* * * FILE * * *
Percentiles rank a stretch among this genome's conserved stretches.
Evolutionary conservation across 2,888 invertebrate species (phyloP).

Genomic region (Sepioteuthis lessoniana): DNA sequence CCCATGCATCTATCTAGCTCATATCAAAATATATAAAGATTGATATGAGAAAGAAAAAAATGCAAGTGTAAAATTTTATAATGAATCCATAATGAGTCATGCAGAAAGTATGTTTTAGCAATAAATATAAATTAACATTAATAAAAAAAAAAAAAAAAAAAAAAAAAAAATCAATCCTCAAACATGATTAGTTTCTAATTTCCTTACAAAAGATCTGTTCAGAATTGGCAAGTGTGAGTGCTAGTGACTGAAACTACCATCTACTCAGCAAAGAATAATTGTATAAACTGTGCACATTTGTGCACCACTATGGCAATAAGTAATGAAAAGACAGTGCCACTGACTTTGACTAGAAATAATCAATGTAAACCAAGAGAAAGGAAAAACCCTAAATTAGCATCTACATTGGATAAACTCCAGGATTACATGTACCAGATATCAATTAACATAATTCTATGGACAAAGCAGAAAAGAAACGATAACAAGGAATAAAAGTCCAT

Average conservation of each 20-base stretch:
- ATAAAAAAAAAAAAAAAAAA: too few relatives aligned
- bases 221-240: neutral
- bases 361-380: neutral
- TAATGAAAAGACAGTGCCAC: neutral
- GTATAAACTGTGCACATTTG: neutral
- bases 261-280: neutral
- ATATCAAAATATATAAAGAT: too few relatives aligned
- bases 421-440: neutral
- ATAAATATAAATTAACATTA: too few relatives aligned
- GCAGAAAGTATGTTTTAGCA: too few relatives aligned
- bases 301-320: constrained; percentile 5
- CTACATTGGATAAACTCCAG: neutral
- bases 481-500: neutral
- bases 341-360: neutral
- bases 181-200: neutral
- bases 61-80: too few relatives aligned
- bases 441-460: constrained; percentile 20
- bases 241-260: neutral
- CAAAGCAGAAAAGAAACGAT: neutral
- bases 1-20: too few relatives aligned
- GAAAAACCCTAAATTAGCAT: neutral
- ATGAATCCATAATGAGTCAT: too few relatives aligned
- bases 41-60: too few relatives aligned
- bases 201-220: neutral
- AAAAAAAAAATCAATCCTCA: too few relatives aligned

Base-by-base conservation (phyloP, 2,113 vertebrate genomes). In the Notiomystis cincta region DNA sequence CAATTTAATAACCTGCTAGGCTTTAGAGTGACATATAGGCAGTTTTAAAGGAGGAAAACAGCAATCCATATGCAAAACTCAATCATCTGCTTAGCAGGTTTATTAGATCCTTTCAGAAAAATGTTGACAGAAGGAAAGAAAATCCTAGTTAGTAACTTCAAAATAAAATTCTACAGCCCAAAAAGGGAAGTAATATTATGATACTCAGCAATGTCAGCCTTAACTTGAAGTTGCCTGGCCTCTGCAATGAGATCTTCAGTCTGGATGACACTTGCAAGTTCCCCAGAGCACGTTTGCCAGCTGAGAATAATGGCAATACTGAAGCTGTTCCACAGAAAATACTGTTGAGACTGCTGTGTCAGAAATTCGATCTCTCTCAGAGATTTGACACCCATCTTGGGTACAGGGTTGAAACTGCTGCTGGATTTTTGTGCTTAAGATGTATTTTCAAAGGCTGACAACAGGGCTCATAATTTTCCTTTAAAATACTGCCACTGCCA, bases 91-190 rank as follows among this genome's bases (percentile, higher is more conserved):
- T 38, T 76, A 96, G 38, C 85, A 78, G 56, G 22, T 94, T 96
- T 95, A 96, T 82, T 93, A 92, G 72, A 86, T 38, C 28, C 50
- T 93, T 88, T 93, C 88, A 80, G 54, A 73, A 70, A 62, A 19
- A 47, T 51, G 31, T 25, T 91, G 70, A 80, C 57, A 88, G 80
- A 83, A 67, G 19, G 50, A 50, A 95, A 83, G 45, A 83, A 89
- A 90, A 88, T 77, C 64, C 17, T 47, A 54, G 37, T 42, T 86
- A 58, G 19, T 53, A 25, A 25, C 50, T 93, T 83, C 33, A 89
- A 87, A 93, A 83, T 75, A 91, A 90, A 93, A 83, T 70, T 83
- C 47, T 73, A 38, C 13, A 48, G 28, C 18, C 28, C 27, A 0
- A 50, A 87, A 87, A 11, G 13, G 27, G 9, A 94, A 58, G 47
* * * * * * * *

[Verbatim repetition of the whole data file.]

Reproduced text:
Percentiles rank a stretch among this genome's conserved stretches.
Evolutionary conservation across 2,888 invertebrate species (phyloP).

Genomic region (Sepioteuthis lessoniana): DNA sequence CCCATGCATCTATCTAGCTCATATCAAAATATATAAAGATTGATATGAGAAAGAAAAAAATGCAAGTGTAAAATTTTATAATGAATCCATAATGAGTCATGCAGAAAGTATGTTTTAGCAATAAATATAAATTAACATTAATAAAAAAAAAAAAAAAAAAAAAAAAAAAATCAATCCTCAAACATGATTAGTTTCTAATTTCCTTACAAAAGATCTGTTCAGAATTGGCAAGTGTGAGTGCTAGTGACTGAAACTACCATCTACTCAGCAAAGAATAATTGTATAAACTGTGCACATTTGTGCACCACTATGGCAATAAGTAATGAAAAGACAGTGCCACTGACTTTGACTAGAAATAATCAATGTAAACCAAGAGAAAGGAAAAACCCTAAATTAGCATCTACATTGGATAAACTCCAGGATTACATGTACCAGATATCAATTAACATAATTCTATGGACAAAGCAGAAAAGAAACGATAACAAGGAATAAAAGTCCAT

Average conservation of each 20-base stretch:
- ATAAAAAAAAAAAAAAAAAA: too few relatives aligned
- bases 221-240: neutral
- bases 361-380: neutral
- TAATGAAAAGACAGTGCCAC: neutral
- GTATAAACTGTGCACATTTG: neutral
- bases 261-280: neutral
- ATATCAAAATATATAAAGAT: too few relatives aligned
- bases 421-440: neutral
- ATAAATATAAATTAACATTA: too few relatives aligned
- GCAGAAAGTATGTTTTAGCA: too few relatives aligned
- bases 301-320: constrained; percentile 5
- CTACATTGGATAAACTCCAG: neutral
- bases 481-500: neutral
- bases 341-360: neutral
- bases 181-200: neutral
- bases 61-80: too few relatives aligned
- bases 441-460: constrained; percentile 20
- bases 241-260: neutral
- CAAAGCAGAAAAGAAACGAT: neutral
- bases 1-20: too few relatives aligned
- GAAAAACCCTAAATTAGCAT: neutral
- ATGAATCCATAATGAGTCAT: too few relatives aligned
- bases 41-60: too few relatives aligned
- bases 201-220: neutral
- AAAAAAAAAATCAATCCTCA: too few relatives aligned

Base-by-base conservation (phyloP, 2,113 vertebrate genomes). In the Notiomystis cincta region DNA sequence CAATTTAATAACCTGCTAGGCTTTAGAGTGACATATAGGCAGTTTTAAAGGAGGAAAACAGCAATCCATATGCAAAACTCAATCATCTGCTTAGCAGGTTTATTAGATCCTTTCAGAAAAATGTTGACAGAAGGAAAGAAAATCCTAGTTAGTAACTTCAAAATAAAATTCTACAGCCCAAAAAGGGAAGTAATATTATGATACTCAGCAATGTCAGCCTTAACTTGAAGTTGCCTGGCCTCTGCAATGAGATCTTCAGTCTGGATGACACTTGCAAGTTCCCCAGAGCACGTTTGCCAGCTGAGAATAATGGCAATACTGAAGCTGTTCCACAGAAAATACTGTTGAGACTGCTGTGTCAGAAATTCGATCTCTCTCAGAGATTTGACACCCATCTTGGGTACAGGGTTGAAACTGCTGCTGGATTTTTGTGCTTAAGATGTATTTTCAAAGGCTGACAACAGGGCTCATAATTTTCCTTTAAAATACTGCCACTGCCA, bases 91-190 rank as follows among this genome's bases (percentile, higher is more conserved):
- T 38, T 76, A 96, G 38, C 85, A 78, G 56, G 22, T 94, T 96
- T 95, A 96, T 82, T 93, A 92, G 72, A 86, T 38, C 28, C 50
- T 93, T 88, T 93, C 88, A 80, G 54, A 73, A 70, A 62, A 19
- A 47, T 51, G 31, T 25, T 91, G 70, A 80, C 57, A 88, G 80
- A 83, A 67, G 19, G 50, A 50, A 95, A 83, G 45, A 83, A 89
- A 90, A 88, T 77, C 64, C 17, T 47, A 54, G 37, T 42, T 86
- A 58, G 19, T 53, A 25, A 25, C 50, T 93, T 83, C 33, A 89
- A 87, A 93, A 83, T 75, A 91, A 90, A 93, A 83, T 70, T 83
- C 47, T 73, A 38, C 13, A 48, G 28, C 18, C 28, C 27, A 0
- A 50, A 87, A 87, A 11, G 13, G 27, G 9, A 94, A 58, G 47